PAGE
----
Optimized mobile content delivery: weighing the options

Published April 15, 2015 4:10 pm by Dimo Raychev
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Ask any Web developer or designer what keeps them up at night and you’ll likely hear something about accessibility and user experience across multiple devices.

While the introduction of smart phones and tablets revolutionized the consumer market, the advent and evolution of these devices has us Web professionals scratching our heads. How do we make sure that the websites and emails we build are rendering gracefully for all users? For years, the most popular answer has been responsive Web design.

With responsive design, the same HTML code is delivered to each device, but managed through separate CSS instructions. It’s easy to implement and it works well for content-oriented websites without a lot of functionality or differences in user experiences. Disadvantages, however, include longer loading time, additional asset management and inflexibility across all devices.

While there are millions of successful responsive design case studies—Google has even promoted the practice—the growing demand for faster and better mobile interaction has pushed us toward a new technology: adaptive website delivery.

Dimo27s blogWith adaptive delivery, the hosting server detects the device and selects the appropriate content delivery method. This allows for a highly differentiated experience that is built for the specific intent of your visitor. For example, on a bowling center website, a mobile user is probably more interested in accessing a phone number and directions than submitting a contact form. Understanding the user’s intentions is the key to providing the ultimate user experience.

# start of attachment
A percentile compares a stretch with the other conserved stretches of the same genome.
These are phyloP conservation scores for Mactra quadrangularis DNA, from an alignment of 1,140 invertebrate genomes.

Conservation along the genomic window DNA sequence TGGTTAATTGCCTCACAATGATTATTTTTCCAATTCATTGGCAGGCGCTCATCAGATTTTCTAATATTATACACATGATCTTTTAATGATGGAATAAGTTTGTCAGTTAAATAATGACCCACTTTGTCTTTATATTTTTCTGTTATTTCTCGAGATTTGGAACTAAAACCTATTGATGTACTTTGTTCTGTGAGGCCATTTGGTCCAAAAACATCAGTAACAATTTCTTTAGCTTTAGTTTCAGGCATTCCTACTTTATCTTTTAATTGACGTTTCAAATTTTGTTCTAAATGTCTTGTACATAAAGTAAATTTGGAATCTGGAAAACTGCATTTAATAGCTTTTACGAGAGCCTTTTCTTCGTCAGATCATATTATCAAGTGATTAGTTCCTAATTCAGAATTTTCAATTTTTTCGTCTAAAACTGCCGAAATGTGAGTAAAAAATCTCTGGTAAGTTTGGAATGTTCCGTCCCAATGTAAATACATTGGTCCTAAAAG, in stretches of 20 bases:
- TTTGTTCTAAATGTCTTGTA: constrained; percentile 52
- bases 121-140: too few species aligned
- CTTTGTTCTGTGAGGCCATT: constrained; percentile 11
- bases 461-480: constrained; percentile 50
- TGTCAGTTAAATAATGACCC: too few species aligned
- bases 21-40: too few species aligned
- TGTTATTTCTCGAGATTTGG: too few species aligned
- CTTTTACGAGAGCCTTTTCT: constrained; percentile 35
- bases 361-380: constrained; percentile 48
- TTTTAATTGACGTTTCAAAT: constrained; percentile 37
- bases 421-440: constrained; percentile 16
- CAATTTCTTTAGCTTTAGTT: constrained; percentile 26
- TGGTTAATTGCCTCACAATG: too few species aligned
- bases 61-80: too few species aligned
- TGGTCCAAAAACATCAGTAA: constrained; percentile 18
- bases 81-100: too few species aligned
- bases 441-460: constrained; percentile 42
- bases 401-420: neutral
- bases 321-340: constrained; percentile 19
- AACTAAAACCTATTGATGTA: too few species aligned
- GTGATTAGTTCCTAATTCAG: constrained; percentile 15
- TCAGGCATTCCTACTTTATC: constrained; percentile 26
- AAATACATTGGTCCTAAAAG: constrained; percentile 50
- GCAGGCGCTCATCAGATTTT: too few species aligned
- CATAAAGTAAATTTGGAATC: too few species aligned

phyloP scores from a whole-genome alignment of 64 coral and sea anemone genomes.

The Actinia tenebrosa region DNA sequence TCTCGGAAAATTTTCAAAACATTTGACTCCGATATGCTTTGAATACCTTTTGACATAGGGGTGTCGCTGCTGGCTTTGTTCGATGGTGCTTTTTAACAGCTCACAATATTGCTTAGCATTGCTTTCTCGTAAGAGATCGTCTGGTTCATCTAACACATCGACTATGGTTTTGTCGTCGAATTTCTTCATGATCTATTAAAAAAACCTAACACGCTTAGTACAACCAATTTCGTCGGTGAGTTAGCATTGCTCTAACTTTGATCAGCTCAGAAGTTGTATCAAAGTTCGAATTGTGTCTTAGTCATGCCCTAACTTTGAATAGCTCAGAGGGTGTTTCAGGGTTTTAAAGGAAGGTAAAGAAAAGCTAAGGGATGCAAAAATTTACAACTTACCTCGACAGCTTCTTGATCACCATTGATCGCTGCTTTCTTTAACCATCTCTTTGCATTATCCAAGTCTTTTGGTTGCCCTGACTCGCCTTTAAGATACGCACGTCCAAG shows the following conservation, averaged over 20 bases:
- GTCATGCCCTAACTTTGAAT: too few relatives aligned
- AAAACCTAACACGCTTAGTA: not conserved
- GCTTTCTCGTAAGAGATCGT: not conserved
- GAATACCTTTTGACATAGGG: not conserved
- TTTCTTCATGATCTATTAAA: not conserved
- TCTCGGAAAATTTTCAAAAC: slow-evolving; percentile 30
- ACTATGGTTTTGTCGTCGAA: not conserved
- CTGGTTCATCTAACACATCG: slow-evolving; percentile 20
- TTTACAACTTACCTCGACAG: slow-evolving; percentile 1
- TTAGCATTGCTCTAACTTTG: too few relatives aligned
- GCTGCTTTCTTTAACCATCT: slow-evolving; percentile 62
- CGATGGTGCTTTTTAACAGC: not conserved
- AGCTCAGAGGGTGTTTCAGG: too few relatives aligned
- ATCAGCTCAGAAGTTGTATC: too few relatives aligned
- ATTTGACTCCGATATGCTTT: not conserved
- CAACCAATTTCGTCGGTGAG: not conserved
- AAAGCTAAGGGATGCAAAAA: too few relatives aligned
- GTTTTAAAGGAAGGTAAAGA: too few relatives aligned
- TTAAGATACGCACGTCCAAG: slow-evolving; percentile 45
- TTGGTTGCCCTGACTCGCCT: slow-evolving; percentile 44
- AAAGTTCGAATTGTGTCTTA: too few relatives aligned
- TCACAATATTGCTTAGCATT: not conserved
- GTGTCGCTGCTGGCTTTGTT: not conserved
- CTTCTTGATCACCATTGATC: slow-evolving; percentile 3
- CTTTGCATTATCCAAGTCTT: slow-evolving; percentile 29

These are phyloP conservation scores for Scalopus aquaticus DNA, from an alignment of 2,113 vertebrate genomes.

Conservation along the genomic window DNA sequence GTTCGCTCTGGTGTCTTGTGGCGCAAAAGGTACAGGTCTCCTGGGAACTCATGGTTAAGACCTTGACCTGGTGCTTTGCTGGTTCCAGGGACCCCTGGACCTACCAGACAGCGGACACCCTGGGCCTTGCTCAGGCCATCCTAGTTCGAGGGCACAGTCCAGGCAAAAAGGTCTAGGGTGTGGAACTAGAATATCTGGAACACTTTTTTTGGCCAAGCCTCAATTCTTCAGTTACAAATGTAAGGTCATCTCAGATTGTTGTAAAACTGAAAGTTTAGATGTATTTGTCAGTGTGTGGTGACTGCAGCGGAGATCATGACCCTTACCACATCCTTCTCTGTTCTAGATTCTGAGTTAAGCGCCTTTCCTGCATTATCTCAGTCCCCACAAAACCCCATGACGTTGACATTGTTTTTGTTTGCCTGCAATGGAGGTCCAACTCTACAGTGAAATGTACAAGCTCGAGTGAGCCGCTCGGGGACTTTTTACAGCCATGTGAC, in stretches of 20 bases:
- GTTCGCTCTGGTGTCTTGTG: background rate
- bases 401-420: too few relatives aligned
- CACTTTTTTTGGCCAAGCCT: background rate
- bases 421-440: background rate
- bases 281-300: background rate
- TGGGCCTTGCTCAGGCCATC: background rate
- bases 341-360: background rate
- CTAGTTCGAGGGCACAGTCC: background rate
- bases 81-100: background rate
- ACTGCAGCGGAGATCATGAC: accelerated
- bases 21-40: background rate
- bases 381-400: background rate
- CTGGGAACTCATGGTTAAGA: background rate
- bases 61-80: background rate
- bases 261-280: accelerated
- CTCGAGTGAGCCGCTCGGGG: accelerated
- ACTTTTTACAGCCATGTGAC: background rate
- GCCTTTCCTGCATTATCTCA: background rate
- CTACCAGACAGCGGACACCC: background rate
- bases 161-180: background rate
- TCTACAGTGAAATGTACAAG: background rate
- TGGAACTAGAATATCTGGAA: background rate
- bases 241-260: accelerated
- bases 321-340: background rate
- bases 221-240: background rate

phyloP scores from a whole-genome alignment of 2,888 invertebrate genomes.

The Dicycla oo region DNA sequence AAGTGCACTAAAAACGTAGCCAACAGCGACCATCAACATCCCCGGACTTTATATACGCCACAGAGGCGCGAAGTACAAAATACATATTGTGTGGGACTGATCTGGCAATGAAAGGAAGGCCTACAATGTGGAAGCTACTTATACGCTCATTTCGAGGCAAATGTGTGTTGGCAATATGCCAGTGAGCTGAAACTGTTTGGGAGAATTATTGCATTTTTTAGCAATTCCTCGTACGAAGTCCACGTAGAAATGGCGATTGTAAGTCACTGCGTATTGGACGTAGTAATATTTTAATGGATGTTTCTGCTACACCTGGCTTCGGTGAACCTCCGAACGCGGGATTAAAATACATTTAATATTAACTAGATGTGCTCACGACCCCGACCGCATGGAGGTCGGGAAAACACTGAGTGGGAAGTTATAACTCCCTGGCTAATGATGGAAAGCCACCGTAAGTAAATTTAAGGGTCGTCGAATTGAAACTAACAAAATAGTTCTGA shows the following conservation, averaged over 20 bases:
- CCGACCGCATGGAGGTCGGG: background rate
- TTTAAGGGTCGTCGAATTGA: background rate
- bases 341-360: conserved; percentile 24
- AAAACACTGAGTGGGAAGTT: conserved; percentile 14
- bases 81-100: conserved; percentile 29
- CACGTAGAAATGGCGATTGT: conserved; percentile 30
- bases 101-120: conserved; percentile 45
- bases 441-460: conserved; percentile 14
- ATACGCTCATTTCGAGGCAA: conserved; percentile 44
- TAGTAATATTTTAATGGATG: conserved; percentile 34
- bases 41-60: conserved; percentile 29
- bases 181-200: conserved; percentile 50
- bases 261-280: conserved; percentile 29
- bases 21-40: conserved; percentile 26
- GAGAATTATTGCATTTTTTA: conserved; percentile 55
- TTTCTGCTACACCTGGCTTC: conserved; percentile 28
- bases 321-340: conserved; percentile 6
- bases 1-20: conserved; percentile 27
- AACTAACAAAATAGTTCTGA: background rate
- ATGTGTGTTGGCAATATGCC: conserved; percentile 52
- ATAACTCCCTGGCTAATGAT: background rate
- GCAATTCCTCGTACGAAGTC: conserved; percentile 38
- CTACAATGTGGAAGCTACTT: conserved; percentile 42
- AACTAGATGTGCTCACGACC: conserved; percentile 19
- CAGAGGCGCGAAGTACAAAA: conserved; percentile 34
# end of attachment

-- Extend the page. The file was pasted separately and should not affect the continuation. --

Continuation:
Adaptive websites are also much faster and offer enhanced user experience. This is because adaptive delivery works by transferring only those assets necessary for the specific device and user, making performance more efficient. For example, when a retina display is detected, the site delivers only the high-resolution images.

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Still, the method isn’t without its drawbacks; it can be complex, requires more planning and calls for more resources. In light of this, an increasing number of Web developers are looking to a hybrid solution. They enjoy the cost and time efficiencies of responsive design coupled with the improved user experience and prioritized content of adaptive delivery.

Which solution is best for you: responsive, adaptive or a combination of the two? Identify your audience’s needs and aim for the best user experience and you’ll be on the right track.

Dimo Raychev, Interactive/Web Director